....Whole life insurance (and variable)
is something entirely different.
The risk of you triggering the benefit
is 100% (assuming policy kept in force).
How can that be? Well, the premium
has to be significantly more (usually
around 10 times more) than term life
insurance for smaller amounts.
Here, the carrier is estimating that
they can take the 10 times premium
(let's say $150 per person for our above
example) and make enough money investing
that amount to pay out for everyone in
the group at a lesser amount. They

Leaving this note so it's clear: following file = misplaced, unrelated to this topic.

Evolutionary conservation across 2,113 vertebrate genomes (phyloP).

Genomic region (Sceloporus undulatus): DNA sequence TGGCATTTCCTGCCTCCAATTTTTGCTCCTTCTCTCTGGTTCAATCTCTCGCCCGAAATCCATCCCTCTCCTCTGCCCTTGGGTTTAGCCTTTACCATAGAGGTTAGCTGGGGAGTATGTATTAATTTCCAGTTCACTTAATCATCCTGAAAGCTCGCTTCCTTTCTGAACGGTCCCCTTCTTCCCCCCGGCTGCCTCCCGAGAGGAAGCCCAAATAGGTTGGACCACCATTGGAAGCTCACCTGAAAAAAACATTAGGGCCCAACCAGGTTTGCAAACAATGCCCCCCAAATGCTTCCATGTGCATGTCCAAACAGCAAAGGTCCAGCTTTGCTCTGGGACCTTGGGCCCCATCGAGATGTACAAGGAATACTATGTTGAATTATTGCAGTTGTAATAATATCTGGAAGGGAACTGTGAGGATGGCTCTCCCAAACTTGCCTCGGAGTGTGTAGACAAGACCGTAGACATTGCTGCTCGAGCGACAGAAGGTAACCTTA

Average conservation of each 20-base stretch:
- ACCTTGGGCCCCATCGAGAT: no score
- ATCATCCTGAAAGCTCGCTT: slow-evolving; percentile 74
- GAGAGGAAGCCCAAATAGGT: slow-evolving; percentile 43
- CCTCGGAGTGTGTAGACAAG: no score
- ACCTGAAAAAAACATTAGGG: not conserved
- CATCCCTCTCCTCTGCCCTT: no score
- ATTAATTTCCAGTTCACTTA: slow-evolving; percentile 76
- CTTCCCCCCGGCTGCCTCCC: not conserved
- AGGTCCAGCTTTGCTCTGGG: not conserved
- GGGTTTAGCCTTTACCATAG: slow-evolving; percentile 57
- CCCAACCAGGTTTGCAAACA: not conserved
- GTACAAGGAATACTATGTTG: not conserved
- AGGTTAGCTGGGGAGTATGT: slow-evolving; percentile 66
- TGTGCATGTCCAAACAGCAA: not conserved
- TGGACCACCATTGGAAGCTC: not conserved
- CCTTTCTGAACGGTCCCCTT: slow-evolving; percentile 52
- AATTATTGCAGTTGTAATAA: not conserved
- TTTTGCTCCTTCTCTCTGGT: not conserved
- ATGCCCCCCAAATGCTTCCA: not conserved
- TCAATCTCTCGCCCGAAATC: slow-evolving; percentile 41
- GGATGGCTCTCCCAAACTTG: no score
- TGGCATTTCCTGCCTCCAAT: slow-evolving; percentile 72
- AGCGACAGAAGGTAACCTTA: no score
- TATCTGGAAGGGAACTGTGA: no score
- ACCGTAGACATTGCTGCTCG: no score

are essentially investing with your
money hoping to earn off this "float"
before needing to payout death benefits.
They also plan to pay your death
benefits with future money which is
worth much less (due to inflation, $1
today might be worth 60 cents 10 years
from now and 20 cents 20 years from
now). You're not
insurance to have money invested.
You are buying life insurance to protect
against a risk.
equivalent to purchasing health
insurance to cover 100% of all expenses
(no copays, no deductibles, and no
co-insurance). The cost for such a
plan would be so high that it would
quickly price itself out of the market.
This is why we have the constant
movement towards higher deductible and
more cost sharing. Covering 100%
of the risk of death just isn't cost
effective which leads us to our next